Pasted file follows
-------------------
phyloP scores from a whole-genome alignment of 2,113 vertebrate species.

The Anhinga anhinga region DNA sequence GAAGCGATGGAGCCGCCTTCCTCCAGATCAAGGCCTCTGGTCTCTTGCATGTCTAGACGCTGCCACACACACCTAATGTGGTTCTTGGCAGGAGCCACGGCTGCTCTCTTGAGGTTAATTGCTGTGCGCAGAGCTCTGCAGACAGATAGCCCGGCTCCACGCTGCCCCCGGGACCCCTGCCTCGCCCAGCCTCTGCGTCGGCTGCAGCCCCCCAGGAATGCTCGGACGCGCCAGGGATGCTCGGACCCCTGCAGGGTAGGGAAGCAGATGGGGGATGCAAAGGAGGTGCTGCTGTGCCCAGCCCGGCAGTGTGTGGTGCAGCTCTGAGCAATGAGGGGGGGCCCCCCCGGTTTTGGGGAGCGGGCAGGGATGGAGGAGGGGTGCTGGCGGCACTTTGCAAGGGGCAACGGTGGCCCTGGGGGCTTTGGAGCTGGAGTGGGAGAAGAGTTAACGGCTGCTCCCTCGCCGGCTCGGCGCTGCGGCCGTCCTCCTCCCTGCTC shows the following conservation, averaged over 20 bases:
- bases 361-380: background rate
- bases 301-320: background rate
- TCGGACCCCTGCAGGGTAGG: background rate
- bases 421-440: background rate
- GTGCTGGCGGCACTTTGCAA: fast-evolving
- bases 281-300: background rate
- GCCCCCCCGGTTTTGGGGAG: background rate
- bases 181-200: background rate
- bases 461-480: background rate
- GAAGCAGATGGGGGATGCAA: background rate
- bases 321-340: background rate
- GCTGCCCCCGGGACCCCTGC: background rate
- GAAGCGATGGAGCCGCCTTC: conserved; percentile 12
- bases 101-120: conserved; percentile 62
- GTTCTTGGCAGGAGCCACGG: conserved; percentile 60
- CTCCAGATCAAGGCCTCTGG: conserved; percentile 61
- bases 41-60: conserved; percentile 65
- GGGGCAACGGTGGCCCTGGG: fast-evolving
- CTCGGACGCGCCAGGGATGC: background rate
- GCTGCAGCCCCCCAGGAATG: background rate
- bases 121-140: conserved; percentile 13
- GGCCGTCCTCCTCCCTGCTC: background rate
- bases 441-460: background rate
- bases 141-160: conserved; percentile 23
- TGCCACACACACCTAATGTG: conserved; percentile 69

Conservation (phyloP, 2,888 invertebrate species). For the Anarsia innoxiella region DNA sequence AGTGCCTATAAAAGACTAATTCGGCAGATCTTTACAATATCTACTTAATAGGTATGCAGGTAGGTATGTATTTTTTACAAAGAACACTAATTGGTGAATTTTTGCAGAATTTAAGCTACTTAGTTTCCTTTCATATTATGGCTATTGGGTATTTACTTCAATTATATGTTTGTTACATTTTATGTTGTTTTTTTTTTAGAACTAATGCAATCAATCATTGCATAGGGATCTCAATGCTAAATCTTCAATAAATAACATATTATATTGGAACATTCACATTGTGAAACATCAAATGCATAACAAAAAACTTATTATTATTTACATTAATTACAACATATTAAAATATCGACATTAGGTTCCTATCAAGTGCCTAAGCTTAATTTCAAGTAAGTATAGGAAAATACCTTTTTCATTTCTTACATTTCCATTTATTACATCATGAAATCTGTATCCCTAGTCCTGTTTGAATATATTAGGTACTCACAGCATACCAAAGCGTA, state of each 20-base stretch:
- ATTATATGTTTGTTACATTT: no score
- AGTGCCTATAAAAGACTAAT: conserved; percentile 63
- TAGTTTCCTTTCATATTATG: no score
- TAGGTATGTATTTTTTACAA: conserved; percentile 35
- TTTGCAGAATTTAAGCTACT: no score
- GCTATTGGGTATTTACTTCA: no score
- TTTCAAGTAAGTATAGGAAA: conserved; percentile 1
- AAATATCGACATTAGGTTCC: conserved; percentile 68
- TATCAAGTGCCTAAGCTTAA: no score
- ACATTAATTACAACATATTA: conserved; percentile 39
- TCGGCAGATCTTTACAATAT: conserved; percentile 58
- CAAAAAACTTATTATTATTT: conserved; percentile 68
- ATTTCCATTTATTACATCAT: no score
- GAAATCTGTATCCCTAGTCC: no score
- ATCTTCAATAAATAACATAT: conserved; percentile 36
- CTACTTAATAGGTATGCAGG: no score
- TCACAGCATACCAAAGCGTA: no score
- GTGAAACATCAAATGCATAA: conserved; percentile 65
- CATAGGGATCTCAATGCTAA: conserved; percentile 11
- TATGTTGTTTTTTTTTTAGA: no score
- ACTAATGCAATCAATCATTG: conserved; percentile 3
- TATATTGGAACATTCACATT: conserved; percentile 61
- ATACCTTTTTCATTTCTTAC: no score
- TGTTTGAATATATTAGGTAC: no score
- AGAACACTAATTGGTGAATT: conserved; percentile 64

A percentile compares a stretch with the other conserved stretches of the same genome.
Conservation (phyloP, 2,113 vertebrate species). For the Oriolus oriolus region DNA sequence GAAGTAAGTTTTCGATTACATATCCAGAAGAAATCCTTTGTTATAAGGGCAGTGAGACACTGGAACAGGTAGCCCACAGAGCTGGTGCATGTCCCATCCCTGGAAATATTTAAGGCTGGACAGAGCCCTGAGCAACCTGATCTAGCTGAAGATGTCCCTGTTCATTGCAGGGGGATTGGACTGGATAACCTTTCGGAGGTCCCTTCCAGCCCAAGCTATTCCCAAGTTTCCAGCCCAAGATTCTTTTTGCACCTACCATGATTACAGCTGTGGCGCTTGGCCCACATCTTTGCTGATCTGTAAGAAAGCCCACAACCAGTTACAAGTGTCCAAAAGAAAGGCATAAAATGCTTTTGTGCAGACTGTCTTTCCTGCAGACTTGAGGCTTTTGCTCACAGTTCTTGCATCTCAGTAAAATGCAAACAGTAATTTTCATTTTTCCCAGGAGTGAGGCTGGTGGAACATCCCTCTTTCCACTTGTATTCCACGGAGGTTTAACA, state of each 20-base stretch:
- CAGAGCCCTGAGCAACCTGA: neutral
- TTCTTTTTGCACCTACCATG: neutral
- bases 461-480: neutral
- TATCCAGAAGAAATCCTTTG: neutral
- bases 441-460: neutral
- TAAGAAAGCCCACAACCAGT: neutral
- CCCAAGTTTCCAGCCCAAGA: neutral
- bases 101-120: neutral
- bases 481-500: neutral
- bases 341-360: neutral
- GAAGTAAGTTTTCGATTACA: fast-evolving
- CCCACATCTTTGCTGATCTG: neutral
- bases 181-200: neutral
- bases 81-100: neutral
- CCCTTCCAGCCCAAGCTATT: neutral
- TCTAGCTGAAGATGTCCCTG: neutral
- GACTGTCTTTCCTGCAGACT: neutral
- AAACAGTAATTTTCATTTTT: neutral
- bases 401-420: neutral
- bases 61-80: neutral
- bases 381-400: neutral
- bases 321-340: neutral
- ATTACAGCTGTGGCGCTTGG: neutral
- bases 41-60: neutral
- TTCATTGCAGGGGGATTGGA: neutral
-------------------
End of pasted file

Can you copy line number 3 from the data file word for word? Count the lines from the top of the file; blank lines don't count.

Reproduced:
- bases 361-380: background rate